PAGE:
• Smile, smile, smile

  • Have open body language

  • Acknowledge the presence of the user

    • Friendly greeting to initiate conversation

    • Standing up, moving forward and/or closer to patron

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Using inclusion makes you & the user both winners!

  • Inclusion is a way of making the user a partner.

  • Describe briefly what you are doing

  • Use inclusive language -- “we” “our”

  • Acknowledge user’s contribution

  • Restate the problem or question

  • Indicate that you are listening

  • If appropriate, indicate how much time the task will take

  • Assure the user that it is okay to ask more

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Questioning skills

  • Use open, not closed questions

  • Avoid jumping to conclusions

  • Put the inquiry in context

  • Use sense-making questions

  • Reflect content back to user

  • Have clear closure – the art of the tactful ending

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Points of service

  • Think about one-stop shopping concept

  • Consider labels/language used in signage

  • Consider the furniture used at points of contact

  • Hold staff accountable for how they treat & communicate with patrons

  • Provide customer service & communication training as needed

  • Walk the talk - - - model appropriate behavior

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Being approachable . . .

  • Acknowledge others waiting for help

  • Remain visible to patrons as much as possible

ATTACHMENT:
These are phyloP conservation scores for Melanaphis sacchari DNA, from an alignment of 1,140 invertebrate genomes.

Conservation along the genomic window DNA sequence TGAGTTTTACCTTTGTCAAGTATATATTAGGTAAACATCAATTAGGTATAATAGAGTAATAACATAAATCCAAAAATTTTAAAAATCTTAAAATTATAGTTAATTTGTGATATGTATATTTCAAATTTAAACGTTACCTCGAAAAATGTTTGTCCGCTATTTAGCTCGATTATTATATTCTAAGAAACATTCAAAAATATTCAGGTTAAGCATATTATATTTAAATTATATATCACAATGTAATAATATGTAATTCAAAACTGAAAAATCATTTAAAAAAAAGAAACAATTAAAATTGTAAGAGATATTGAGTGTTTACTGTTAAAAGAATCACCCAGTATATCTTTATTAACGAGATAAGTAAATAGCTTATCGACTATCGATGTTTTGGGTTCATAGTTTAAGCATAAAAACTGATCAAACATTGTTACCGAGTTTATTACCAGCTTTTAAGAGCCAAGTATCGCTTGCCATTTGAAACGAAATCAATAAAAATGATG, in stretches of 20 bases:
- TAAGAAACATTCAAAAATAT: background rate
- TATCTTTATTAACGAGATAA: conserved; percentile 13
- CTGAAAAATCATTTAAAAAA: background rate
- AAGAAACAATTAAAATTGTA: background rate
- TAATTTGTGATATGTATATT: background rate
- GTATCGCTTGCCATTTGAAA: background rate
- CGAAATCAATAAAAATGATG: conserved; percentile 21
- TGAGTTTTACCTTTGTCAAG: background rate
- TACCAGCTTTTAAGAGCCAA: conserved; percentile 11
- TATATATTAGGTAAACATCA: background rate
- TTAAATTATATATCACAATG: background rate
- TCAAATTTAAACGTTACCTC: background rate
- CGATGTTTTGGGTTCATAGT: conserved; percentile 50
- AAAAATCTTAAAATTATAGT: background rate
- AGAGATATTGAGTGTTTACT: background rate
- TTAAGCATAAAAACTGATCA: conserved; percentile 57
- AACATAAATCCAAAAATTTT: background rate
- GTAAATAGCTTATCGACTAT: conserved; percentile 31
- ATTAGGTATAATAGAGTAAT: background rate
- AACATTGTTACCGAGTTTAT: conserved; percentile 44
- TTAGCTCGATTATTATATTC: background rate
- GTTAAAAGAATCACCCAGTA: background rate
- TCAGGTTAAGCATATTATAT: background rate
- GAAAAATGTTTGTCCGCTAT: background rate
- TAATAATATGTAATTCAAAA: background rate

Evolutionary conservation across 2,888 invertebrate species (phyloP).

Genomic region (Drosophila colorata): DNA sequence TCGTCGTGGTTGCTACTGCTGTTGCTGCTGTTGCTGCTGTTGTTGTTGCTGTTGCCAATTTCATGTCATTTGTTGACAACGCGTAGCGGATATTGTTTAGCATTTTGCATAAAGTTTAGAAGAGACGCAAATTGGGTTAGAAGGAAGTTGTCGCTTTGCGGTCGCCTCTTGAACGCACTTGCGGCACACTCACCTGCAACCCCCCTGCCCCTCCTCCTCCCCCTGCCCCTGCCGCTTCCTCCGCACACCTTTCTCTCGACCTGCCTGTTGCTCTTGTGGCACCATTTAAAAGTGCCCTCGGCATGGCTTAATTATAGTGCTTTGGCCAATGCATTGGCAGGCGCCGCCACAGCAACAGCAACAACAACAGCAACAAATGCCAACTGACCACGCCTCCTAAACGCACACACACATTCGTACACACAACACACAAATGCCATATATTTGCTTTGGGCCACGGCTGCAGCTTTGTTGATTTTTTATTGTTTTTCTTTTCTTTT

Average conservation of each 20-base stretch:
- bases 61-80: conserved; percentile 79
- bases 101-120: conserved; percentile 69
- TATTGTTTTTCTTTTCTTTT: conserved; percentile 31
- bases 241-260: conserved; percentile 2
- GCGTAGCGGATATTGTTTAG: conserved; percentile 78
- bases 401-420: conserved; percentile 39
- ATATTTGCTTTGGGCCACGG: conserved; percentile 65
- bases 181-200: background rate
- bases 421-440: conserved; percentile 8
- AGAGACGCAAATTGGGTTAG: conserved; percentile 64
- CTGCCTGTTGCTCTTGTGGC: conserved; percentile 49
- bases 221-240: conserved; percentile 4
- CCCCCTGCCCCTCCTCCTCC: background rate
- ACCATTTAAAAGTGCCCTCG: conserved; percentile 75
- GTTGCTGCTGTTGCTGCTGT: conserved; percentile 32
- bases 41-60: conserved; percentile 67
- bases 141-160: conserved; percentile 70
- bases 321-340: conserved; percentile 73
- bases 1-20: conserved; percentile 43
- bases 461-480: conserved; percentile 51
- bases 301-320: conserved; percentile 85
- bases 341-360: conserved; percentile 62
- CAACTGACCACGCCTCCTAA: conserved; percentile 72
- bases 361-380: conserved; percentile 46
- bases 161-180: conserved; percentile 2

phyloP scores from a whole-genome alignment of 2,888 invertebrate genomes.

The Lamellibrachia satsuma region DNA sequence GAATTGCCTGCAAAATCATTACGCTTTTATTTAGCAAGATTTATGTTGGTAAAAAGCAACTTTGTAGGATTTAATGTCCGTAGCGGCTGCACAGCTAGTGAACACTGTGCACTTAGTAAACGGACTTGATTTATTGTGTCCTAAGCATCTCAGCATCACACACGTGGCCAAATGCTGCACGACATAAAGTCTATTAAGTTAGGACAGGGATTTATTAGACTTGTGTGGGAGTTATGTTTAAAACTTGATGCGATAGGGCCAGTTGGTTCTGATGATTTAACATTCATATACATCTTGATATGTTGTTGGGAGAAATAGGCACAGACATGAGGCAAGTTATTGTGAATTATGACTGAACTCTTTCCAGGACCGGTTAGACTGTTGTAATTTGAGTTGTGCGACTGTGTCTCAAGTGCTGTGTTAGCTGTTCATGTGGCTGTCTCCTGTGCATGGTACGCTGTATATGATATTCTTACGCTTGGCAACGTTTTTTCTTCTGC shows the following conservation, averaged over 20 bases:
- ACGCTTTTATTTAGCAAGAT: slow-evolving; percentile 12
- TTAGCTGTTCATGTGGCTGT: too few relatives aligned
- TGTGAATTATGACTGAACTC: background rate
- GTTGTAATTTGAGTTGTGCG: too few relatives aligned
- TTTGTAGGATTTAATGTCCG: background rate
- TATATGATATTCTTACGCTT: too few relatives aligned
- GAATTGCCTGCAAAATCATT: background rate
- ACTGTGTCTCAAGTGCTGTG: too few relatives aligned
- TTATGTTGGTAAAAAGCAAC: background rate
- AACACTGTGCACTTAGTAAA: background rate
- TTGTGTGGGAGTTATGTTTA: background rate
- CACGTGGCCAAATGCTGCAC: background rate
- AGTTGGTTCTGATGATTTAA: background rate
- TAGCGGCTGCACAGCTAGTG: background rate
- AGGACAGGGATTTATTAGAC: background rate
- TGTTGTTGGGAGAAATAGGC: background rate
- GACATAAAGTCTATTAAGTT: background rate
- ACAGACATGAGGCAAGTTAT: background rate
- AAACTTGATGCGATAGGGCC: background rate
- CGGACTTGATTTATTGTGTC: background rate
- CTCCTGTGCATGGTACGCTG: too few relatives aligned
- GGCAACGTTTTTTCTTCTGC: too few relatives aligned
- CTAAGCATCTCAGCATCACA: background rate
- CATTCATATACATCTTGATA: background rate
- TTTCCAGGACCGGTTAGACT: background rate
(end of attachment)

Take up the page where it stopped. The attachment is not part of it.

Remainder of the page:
• Rove through the area offering assistance

  • Follow-up with patrons whenever possible

  • Invite patrons to return with further/new questions or inquiries.

  • Do you do these things?

  • If not, why not?

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Success in the first 30 seconds!

  • Nonverbal

    • Eye contact

    • Smiling &Nodding

    • Pausing

    • Posture

    • Tone of voice

  • Oral

    • Acknowledgement

    • Repeating or paraphrasing

    • Listening

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Turning off users

  • Provide unmonitored referral

  • Immediately refer the user to somewhere else

  • Imply that the user should have done something else first

  • Tell the user that the info does not exist

  • Signal nonverbally the end of the transaction

  • Warn user to expect defeat

  • Go away & do not return

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Successful communication is a two-way street

  • For organizational communication – remember “do unto others”

  • Two wrongs do not make a right!

  • In general, there is no such thing as too much communication.

  • Individuals are free to accept or ignore what they do not want.

  • You can lead a horse to water, but . . .

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By December 1st, I will improve my nonverbal communication clarity by:

By December 1st, I will improve my verbal / listening communication clarify by:

Setting goals for improving your communication skills

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Thank you!

Mary C. Bushing, Ed.D.

Library Consultant & Educator

Bozeman, Montana

(406) 587-4742 Home

[email protected]